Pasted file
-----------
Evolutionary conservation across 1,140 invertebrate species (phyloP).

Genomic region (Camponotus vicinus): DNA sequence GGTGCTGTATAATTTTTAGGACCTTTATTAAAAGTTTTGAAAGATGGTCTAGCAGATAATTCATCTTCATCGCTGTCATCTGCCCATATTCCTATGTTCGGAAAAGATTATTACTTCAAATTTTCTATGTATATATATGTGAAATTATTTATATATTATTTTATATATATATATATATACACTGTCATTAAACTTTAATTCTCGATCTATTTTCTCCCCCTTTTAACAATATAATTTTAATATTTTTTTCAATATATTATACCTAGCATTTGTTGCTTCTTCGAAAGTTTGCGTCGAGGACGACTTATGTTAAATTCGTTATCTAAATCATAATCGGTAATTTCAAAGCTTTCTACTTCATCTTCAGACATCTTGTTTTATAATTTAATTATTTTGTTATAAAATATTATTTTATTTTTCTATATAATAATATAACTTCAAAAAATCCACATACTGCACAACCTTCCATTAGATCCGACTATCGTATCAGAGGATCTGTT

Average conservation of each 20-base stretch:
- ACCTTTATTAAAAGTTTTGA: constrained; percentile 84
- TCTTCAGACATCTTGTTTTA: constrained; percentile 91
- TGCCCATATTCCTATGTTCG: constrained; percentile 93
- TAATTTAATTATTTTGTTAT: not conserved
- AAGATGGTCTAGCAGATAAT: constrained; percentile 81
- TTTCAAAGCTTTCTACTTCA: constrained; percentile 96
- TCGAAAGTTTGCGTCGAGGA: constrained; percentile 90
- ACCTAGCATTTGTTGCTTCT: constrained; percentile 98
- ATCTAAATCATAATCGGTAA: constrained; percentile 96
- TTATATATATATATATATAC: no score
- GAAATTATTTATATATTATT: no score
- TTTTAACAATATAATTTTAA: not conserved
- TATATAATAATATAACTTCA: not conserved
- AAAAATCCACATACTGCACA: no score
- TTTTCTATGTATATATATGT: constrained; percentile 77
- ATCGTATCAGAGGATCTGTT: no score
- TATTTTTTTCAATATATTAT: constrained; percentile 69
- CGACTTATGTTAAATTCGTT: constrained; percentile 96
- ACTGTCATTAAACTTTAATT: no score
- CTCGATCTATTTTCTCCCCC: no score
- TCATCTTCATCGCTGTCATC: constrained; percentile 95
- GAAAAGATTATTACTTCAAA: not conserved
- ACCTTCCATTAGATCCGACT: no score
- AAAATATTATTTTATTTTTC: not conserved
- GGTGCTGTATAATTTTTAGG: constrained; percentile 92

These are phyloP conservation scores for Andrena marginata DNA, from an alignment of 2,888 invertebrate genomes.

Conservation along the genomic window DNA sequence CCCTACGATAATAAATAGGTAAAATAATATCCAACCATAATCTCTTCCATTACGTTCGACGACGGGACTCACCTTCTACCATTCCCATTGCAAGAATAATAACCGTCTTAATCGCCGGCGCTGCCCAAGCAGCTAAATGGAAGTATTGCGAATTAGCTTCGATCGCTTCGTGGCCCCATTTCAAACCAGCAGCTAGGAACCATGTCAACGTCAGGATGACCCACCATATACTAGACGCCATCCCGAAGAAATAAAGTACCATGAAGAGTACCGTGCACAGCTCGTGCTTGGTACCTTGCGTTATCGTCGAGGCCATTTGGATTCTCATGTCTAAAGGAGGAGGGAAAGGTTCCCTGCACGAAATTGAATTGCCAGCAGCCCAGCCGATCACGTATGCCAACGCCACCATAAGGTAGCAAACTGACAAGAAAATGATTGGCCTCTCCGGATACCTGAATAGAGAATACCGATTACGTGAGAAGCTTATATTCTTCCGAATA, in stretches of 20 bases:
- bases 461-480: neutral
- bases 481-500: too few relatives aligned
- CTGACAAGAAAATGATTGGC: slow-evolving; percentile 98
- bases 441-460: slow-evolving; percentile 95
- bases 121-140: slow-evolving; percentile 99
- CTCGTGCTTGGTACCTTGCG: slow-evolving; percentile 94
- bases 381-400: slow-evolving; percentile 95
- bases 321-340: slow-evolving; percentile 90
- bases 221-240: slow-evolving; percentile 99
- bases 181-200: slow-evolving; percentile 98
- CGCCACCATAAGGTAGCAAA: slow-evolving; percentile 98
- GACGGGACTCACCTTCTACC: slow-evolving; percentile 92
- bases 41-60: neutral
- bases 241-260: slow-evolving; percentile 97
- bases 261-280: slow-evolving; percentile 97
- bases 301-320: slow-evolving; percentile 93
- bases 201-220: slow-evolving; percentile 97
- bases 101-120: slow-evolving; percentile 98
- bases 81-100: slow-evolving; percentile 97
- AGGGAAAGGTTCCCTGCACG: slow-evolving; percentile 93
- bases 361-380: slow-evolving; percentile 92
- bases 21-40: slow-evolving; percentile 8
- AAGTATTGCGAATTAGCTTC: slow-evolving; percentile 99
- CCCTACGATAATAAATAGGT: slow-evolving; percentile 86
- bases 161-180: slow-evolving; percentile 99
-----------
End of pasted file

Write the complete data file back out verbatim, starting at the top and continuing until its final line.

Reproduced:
Evolutionary conservation across 1,140 invertebrate species (phyloP).

Genomic region (Camponotus vicinus): DNA sequence GGTGCTGTATAATTTTTAGGACCTTTATTAAAAGTTTTGAAAGATGGTCTAGCAGATAATTCATCTTCATCGCTGTCATCTGCCCATATTCCTATGTTCGGAAAAGATTATTACTTCAAATTTTCTATGTATATATATGTGAAATTATTTATATATTATTTTATATATATATATATATACACTGTCATTAAACTTTAATTCTCGATCTATTTTCTCCCCCTTTTAACAATATAATTTTAATATTTTTTTCAATATATTATACCTAGCATTTGTTGCTTCTTCGAAAGTTTGCGTCGAGGACGACTTATGTTAAATTCGTTATCTAAATCATAATCGGTAATTTCAAAGCTTTCTACTTCATCTTCAGACATCTTGTTTTATAATTTAATTATTTTGTTATAAAATATTATTTTATTTTTCTATATAATAATATAACTTCAAAAAATCCACATACTGCACAACCTTCCATTAGATCCGACTATCGTATCAGAGGATCTGTT

Average conservation of each 20-base stretch:
- ACCTTTATTAAAAGTTTTGA: constrained; percentile 84
- TCTTCAGACATCTTGTTTTA: constrained; percentile 91
- TGCCCATATTCCTATGTTCG: constrained; percentile 93
- TAATTTAATTATTTTGTTAT: not conserved
- AAGATGGTCTAGCAGATAAT: constrained; percentile 81
- TTTCAAAGCTTTCTACTTCA: constrained; percentile 96
- TCGAAAGTTTGCGTCGAGGA: constrained; percentile 90
- ACCTAGCATTTGTTGCTTCT: constrained; percentile 98
- ATCTAAATCATAATCGGTAA: constrained; percentile 96
- TTATATATATATATATATAC: no score
- GAAATTATTTATATATTATT: no score
- TTTTAACAATATAATTTTAA: not conserved
- TATATAATAATATAACTTCA: not conserved
- AAAAATCCACATACTGCACA: no score
- TTTTCTATGTATATATATGT: constrained; percentile 77
- ATCGTATCAGAGGATCTGTT: no score
- TATTTTTTTCAATATATTAT: constrained; percentile 69
- CGACTTATGTTAAATTCGTT: constrained; percentile 96
- ACTGTCATTAAACTTTAATT: no score
- CTCGATCTATTTTCTCCCCC: no score
- TCATCTTCATCGCTGTCATC: constrained; percentile 95
- GAAAAGATTATTACTTCAAA: not conserved
- ACCTTCCATTAGATCCGACT: no score
- AAAATATTATTTTATTTTTC: not conserved
- GGTGCTGTATAATTTTTAGG: constrained; percentile 92

These are phyloP conservation scores for Andrena marginata DNA, from an alignment of 2,888 invertebrate genomes.

Conservation along the genomic window DNA sequence CCCTACGATAATAAATAGGTAAAATAATATCCAACCATAATCTCTTCCATTACGTTCGACGACGGGACTCACCTTCTACCATTCCCATTGCAAGAATAATAACCGTCTTAATCGCCGGCGCTGCCCAAGCAGCTAAATGGAAGTATTGCGAATTAGCTTCGATCGCTTCGTGGCCCCATTTCAAACCAGCAGCTAGGAACCATGTCAACGTCAGGATGACCCACCATATACTAGACGCCATCCCGAAGAAATAAAGTACCATGAAGAGTACCGTGCACAGCTCGTGCTTGGTACCTTGCGTTATCGTCGAGGCCATTTGGATTCTCATGTCTAAAGGAGGAGGGAAAGGTTCCCTGCACGAAATTGAATTGCCAGCAGCCCAGCCGATCACGTATGCCAACGCCACCATAAGGTAGCAAACTGACAAGAAAATGATTGGCCTCTCCGGATACCTGAATAGAGAATACCGATTACGTGAGAAGCTTATATTCTTCCGAATA, in stretches of 20 bases:
- bases 461-480: neutral
- bases 481-500: too few relatives aligned
- CTGACAAGAAAATGATTGGC: slow-evolving; percentile 98
- bases 441-460: slow-evolving; percentile 95
- bases 121-140: slow-evolving; percentile 99
- CTCGTGCTTGGTACCTTGCG: slow-evolving; percentile 94
- bases 381-400: slow-evolving; percentile 95
- bases 321-340: slow-evolving; percentile 90
- bases 221-240: slow-evolving; percentile 99
- bases 181-200: slow-evolving; percentile 98
- CGCCACCATAAGGTAGCAAA: slow-evolving; percentile 98
- GACGGGACTCACCTTCTACC: slow-evolving; percentile 92
- bases 41-60: neutral
- bases 241-260: slow-evolving; percentile 97
- bases 261-280: slow-evolving; percentile 97
- bases 301-320: slow-evolving; percentile 93
- bases 201-220: slow-evolving; percentile 97
- bases 101-120: slow-evolving; percentile 98
- bases 81-100: slow-evolving; percentile 97
- AGGGAAAGGTTCCCTGCACG: slow-evolving; percentile 93
- bases 361-380: slow-evolving; percentile 92
- bases 21-40: slow-evolving; percentile 8
- AAGTATTGCGAATTAGCTTC: slow-evolving; percentile 99
- CCCTACGATAATAAATAGGT: slow-evolving; percentile 86
- bases 161-180: slow-evolving; percentile 99